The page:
A thorough approach typically includes a framework and defined process for assessing third-party risk, such as a questionnaire that goes out to third parties and a means to score potential risks based on their responses. There would be strong governance in place to define next steps once a risk is identified, including guidance not only for remediating it but also deciding if it should be accepted and how to properly manage it if it is. There would be clear ownership of third-party risk, and people in the organisation with a risk management background.

We see organisations who have taken many of these steps, but what typically holds them back from fully implementing them enterprise-wide are technology limitations. As a result, we see even very large global companies trying to manage this with spreadsheets. It’s not that the technology solutions don’t exist; it’s the effort and cost required to deploy them that’s holding many companies back.

Examining the extended enterprise

Kristina (Krissy) Davis, an Advisory partner in Deloitte & Touche LLP (Deloitte U.S.) and leader of the Finance & Operations market offering within Deloitte U.S.’s Advisory practice, discusses how companies are approaching third-party risk identification, assessment and mitigation.

The banking industry has been a leader in addressing third-party risk, largely due to the new OCC and Federal Reserve regulations released in late 2013, and is generally ahead of other industries in its practices. However, over the past two years, adoption of the 2013 COSO Internal Control – Integrated framework1 has propelled companies in other industries to look at “outsourced service providers” (COSO’s term for third parties) and how they impact risk assessment, controls, monitoring, and the flow of information. In 2014, the COSO-driven focus on third parties was in the context of financial reporting; in 2015 we are starting to see the focus shift to operations and compliance.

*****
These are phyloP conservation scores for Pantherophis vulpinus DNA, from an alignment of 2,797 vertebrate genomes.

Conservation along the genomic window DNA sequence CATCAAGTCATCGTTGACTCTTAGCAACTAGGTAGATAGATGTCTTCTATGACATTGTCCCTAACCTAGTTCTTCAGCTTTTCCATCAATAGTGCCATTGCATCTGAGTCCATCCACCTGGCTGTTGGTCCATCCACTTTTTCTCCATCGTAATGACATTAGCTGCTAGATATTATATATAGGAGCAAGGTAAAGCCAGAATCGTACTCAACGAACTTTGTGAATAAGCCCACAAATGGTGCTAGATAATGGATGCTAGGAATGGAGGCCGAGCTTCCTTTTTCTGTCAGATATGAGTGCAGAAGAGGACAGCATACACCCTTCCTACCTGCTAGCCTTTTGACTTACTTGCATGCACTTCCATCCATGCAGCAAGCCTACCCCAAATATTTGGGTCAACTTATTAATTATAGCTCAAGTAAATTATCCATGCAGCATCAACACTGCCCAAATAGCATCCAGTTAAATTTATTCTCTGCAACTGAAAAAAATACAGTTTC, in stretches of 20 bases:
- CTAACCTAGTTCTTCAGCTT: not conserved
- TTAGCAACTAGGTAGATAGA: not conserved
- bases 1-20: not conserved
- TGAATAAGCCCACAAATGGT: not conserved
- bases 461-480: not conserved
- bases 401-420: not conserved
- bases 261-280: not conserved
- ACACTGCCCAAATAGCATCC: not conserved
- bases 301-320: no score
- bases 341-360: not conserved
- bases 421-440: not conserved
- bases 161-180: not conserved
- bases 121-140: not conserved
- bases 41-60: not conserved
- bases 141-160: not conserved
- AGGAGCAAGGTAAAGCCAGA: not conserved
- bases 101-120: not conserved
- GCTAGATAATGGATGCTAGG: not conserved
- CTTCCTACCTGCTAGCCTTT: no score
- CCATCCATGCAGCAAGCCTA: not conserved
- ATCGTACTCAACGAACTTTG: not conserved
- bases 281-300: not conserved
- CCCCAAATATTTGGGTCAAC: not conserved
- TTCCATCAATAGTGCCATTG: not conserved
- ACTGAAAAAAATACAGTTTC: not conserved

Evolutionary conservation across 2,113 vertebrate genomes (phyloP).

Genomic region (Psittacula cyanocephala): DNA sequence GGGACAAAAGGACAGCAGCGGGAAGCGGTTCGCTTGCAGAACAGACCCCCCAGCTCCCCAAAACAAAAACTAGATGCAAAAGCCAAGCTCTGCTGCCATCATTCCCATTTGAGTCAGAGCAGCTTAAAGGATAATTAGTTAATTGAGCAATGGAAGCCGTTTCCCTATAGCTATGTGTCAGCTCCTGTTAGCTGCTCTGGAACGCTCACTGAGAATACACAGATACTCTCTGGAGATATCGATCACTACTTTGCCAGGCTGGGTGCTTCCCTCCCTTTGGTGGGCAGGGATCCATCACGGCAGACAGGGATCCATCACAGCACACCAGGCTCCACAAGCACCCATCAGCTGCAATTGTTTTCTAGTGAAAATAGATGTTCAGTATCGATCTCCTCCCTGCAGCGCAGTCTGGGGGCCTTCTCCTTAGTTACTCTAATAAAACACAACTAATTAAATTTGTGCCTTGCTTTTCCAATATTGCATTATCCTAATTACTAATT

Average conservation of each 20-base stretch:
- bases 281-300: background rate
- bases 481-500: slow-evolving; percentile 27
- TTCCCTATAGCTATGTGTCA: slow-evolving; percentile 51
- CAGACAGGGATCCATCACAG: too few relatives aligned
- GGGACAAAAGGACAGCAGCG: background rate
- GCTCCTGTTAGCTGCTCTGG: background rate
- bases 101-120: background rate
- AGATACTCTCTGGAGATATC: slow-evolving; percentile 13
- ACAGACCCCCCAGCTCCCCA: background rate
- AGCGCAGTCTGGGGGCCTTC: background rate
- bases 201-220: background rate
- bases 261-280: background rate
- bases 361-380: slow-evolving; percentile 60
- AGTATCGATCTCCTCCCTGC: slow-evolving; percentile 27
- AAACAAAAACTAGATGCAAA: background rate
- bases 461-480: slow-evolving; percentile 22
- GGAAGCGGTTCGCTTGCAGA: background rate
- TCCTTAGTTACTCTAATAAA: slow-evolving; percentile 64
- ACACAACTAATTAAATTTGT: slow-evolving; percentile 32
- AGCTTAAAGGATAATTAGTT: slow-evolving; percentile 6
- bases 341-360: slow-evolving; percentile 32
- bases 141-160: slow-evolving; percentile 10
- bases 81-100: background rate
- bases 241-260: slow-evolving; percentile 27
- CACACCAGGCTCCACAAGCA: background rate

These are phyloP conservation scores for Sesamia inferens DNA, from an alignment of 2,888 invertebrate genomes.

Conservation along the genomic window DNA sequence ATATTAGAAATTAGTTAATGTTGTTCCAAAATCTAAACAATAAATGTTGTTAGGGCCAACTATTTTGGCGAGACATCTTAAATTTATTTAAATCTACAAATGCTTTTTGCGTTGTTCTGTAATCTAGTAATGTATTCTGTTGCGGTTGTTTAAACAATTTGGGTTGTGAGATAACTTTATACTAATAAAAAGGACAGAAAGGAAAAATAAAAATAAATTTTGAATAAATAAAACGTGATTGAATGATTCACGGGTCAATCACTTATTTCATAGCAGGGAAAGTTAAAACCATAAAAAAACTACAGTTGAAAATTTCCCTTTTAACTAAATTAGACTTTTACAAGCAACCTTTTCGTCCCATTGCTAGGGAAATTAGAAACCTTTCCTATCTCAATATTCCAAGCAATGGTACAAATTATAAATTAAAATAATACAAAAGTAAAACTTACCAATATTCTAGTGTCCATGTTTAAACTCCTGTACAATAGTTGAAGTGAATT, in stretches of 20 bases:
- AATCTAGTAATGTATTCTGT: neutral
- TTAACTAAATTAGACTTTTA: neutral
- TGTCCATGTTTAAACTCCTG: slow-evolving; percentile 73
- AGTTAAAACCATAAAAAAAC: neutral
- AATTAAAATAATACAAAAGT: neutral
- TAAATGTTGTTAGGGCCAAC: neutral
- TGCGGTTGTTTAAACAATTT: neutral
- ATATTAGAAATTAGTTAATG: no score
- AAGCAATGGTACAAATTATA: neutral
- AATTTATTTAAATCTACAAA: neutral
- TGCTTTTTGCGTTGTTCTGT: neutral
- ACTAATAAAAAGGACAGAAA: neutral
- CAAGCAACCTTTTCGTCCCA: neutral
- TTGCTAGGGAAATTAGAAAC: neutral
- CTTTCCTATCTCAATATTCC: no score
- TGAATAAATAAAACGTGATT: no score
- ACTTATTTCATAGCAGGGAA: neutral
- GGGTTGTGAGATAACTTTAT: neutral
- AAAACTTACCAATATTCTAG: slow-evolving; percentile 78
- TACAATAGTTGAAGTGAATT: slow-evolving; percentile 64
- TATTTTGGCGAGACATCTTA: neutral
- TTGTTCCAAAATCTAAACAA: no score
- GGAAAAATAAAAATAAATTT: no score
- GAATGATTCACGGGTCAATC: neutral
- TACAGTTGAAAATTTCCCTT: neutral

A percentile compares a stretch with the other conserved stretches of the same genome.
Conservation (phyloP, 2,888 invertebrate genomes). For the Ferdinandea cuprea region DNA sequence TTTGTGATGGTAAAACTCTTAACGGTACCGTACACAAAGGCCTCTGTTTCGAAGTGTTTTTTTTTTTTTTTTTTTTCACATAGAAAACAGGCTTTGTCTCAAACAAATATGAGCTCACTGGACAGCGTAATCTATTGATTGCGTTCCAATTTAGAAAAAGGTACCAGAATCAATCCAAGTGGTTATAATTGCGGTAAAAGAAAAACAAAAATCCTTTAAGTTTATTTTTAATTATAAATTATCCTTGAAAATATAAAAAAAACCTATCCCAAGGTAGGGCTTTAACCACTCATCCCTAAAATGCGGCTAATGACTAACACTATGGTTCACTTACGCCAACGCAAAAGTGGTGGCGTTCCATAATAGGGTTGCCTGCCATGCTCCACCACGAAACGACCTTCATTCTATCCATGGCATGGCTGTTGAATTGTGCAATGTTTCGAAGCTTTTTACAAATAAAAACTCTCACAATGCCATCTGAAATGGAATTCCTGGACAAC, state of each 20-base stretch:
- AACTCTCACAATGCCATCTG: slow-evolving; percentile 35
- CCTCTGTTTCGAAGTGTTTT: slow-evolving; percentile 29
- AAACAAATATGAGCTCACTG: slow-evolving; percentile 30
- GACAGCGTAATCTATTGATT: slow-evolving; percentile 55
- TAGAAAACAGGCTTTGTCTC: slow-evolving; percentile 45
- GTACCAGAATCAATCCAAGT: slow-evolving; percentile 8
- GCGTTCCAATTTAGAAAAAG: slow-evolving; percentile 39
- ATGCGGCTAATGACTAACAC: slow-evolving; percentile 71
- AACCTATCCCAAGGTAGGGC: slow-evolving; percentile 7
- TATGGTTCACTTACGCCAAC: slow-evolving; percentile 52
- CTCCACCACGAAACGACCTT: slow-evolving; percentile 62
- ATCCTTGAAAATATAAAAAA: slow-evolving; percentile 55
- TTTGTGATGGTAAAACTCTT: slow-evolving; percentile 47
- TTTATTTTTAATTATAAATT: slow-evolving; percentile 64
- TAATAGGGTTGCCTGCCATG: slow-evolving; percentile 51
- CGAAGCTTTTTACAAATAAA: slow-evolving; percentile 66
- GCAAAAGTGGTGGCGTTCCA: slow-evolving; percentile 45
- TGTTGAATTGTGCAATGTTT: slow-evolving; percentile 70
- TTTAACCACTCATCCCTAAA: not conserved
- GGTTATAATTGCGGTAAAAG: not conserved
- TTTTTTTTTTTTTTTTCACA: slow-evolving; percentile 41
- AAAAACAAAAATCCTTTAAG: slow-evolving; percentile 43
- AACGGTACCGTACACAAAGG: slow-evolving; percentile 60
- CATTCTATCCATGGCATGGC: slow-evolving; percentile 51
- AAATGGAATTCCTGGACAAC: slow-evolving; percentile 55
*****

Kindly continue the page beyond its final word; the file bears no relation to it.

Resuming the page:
In that time, concern about third-party risk has risen much higher in many organisations. Senior leaders and boards have recognised it as a strategic risk and made it a priority to proactively manage third-party relationships rather than reacting to a specific event. An initial challenge for organisations is to think more broadly about their third-party relationships, going beyond those “first-tier vendors” to include the second and third tiers as well.

The definition of “third party” is also expanding to include service providers within the organisation. Inter-affiliate service providers are increasingly a focus of regulators, particularly those that supervise entities outside the country of the parent. Financial institutions are beginning to implement programmes to provide a level of control that is similar to what they have in place for typical external suppliers. Internal service providers are also a key concern of the Recovery and Resolution Planning process, which has prompted banks to look at the details of their operation with an eye to reducing market impact in the event the banks come into financial stress.

The procurement function is increasingly being tapped to lead third-party risk efforts, given its role in engaging with external suppliers. At one global bank, the Chief Procurement Officer, reporting to the CFO, is leading a joint programme of the procurement, risk and legal organisations to manage and mitigate both internal and external third-party risk as part of a larger transformation of the bank’s procurement and sourcing operations.

The project has several aims. Standing up a comprehensive programme to meet U.S. and global regulatory expectations is one. A broader driver is to implement leading third-party practices that demonstrate the bank’s ability to secure and protect its own resilience, thus contributing to the security and resilience of the global financial system at large. Given the interconnectedness of the global Financial Services industry; the location of bank offices, affiliates, and suppliers in various sovereignties; the frequent use of offshore resources in the course of financial transactions; and the current regulatory focus on Recovery and Resolution Planning in the wake of the financial downturn, the bank considers third-party risk management an imperative